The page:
Walking through Badangi Reserve, I spotted a greyish bird on a low branch. It immediately flew up into the canopy and I was able to get a quick shot.
Although its head was in deep shade, I could see clearly its white underside with dark streaking, and this made me think it was either an Oriole or a Figbird. The insect in its beak suggested an oriole, but both species take insects. The bird then flew to a more open spot:
The olive-green shading into its chest, and its red eye and reddish beak, confirmed that it was indeed an Olive-backed Oriole (Oriolus sagittatus), the first I had ever seen in North Sydney. It was busily scanning the area for more insects, and very soon it was off again. Eventually it perched on another branch with something in its beak I couldn’t quite see, a cricket maybe.
Soon it moved again, to scan for prey in another place:
It spotted something and leapt into the air once more:
At that point I became a little distracted. Several mosquitoes were collecting blood samples from my bare legs with an enthusiasm that would have done credit to a team of health experts on a coronavirus cruise ship. The oriole flew past me and for a wild moment I hoped it might remove the mosquitoes! By the time I’d moved to a less mosquito-infested space, the oriole had moved on too. Another movement then caught my eye – a little dart butterfly.
Then the oriole –I think it was the same one – returned to a branch near me, still scanning for insects. It looked first to my left:
then above me:
and then to my right:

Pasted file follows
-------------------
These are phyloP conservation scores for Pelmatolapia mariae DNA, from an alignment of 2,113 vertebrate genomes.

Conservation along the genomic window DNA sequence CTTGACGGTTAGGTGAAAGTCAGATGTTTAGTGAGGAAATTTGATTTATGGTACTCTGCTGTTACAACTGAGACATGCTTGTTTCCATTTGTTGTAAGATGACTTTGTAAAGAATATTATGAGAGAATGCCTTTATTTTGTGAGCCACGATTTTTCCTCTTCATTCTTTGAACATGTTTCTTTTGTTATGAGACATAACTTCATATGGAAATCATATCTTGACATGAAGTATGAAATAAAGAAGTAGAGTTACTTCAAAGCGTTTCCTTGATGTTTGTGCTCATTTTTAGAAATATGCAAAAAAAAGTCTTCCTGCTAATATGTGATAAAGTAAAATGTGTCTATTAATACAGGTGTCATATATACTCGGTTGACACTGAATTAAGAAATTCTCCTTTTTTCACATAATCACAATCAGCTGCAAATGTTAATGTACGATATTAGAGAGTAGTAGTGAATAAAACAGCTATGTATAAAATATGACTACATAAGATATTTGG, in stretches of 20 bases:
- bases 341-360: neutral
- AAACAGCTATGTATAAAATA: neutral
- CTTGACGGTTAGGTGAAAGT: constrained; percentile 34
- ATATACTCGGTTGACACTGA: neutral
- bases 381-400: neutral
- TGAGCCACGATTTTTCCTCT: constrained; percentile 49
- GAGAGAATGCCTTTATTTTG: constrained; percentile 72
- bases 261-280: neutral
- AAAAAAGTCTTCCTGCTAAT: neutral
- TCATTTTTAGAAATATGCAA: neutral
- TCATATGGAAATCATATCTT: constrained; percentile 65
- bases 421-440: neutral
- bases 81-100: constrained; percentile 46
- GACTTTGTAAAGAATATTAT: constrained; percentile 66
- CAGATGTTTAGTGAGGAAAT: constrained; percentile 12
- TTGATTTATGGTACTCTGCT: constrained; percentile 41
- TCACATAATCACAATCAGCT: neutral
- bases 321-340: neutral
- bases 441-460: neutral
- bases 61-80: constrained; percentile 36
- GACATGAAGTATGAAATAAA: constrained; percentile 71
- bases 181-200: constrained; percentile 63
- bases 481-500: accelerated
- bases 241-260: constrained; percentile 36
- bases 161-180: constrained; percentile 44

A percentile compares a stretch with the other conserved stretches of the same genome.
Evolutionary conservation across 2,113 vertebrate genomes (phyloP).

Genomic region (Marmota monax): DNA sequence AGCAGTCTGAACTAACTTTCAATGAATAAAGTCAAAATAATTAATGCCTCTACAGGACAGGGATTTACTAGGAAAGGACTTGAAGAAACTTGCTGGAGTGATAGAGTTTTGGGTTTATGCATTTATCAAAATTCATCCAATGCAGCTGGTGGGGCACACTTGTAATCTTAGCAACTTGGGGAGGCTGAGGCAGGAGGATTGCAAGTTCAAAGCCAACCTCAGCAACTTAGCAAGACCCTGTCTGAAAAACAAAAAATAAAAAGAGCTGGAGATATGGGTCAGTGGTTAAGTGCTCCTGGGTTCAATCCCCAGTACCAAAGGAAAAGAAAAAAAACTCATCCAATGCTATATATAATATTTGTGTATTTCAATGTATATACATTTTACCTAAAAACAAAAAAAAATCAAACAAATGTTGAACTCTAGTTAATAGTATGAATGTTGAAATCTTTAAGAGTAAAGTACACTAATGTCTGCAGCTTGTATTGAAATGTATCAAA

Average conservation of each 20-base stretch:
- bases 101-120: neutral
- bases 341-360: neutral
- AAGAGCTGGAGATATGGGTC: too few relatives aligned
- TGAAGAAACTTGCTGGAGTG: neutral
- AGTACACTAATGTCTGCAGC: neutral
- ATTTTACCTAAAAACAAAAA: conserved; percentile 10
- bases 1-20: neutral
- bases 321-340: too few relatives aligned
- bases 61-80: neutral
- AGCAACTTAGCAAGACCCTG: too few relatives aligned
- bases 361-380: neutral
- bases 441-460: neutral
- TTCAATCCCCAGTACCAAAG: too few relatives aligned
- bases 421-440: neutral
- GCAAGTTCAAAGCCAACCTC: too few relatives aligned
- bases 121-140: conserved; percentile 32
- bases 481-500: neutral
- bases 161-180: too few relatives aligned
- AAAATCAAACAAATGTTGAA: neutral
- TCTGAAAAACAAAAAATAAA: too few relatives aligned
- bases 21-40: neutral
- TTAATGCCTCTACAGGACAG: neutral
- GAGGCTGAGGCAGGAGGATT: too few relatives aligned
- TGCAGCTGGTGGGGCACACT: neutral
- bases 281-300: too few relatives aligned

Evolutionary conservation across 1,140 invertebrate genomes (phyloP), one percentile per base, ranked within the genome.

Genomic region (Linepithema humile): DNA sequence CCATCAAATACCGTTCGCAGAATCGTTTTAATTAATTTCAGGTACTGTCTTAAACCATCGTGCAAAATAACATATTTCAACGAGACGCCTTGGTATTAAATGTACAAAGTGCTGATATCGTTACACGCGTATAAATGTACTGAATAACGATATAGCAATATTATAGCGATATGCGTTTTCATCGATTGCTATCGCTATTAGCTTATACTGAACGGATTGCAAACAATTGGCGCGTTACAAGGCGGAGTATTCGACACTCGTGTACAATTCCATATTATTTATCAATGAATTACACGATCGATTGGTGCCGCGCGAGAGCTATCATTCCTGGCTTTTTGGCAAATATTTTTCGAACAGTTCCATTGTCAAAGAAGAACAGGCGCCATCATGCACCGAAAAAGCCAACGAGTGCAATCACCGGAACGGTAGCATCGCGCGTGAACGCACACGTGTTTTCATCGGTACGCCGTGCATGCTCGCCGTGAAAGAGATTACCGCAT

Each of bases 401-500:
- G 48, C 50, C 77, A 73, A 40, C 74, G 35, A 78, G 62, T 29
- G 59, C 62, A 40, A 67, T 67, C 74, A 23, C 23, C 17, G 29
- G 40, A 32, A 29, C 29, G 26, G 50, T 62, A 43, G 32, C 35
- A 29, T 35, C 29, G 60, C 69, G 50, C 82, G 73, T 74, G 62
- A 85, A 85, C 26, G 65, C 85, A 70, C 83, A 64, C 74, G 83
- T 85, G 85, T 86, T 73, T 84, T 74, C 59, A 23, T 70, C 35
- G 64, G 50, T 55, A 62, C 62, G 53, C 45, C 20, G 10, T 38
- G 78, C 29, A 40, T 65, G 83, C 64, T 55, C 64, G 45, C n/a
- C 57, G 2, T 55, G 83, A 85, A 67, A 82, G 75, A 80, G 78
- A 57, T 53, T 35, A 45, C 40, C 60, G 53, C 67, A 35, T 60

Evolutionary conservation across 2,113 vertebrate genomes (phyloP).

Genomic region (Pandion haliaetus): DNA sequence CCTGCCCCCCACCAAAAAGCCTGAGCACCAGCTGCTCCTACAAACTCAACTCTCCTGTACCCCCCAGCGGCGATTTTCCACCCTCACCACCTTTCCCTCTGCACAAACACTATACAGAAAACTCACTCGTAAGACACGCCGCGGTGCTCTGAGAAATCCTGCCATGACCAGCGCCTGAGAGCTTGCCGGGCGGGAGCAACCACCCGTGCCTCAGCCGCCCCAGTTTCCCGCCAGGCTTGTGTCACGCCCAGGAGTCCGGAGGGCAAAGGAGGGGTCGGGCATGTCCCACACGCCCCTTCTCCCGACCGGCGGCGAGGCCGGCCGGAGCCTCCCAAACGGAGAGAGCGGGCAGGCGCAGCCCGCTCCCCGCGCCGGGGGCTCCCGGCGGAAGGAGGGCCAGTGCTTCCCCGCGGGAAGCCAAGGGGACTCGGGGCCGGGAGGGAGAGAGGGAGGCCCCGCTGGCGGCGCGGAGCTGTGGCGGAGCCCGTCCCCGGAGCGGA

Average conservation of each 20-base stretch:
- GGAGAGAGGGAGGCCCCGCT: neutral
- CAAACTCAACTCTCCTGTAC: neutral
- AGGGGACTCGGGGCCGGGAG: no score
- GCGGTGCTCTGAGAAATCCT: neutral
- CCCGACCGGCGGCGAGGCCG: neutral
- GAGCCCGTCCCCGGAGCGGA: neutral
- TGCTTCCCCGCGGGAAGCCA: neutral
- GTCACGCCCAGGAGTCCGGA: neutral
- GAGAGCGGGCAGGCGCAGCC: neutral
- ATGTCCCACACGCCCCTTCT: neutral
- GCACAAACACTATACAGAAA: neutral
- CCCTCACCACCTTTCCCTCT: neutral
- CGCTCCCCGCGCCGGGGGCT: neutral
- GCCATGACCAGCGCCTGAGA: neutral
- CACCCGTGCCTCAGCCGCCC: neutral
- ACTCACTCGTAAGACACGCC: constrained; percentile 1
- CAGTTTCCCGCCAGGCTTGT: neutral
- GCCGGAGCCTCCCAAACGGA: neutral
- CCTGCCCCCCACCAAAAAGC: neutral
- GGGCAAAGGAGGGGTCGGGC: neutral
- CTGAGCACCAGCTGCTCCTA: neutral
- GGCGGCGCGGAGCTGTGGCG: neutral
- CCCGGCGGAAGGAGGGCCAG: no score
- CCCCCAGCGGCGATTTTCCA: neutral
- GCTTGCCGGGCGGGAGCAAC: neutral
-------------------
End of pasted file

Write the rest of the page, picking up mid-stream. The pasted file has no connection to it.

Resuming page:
where it spotted something:
A couple of seconds later it was perched nearby with its latest prize:
A jumping-ant (bull ant):
The oriole took its time before swallowing the ant, possibly aware that it packed a nasty bite and worse sting. It then set off on its next hunt. This was my last view of it:
Earlier I commented that the same or another bird had returned. This happened several times - the bird would fly off and then I would see it in a different place. I'm actually pretty sure there were at least two orioles playing tag around me. Keen viewers may have noticed that some photos show more olive shading into the white below the neck compared with others, and I don't think it's just the variations in light and shade in the dappled light.
I have seen orioles before, in the Lane Cove National Park for example. They are a common enough species in the eastern third of Australia, where they migrate south in summer, and return in winter. A related subspecies (O. affinis) occurs across the north. They are omnivorous, eating insects and fruit in season.
As I said earlier, I wasn’t sure at first if the bird was a female fig-bird, so for comparison’s sake here’s a photo of three Australasian Figbirds at Newport, on Sydney’s northern beaches. At the time, they were undergoing a moult and so look pretty scruffy. The male is at bottom right, and very different, but the other two are females and to a casual glance look similar until you get a closer view of their heads.
Another bird that has a superficial similarity to the oriole is the Metallic Starling, but these are only found on the tropical Queensland coast.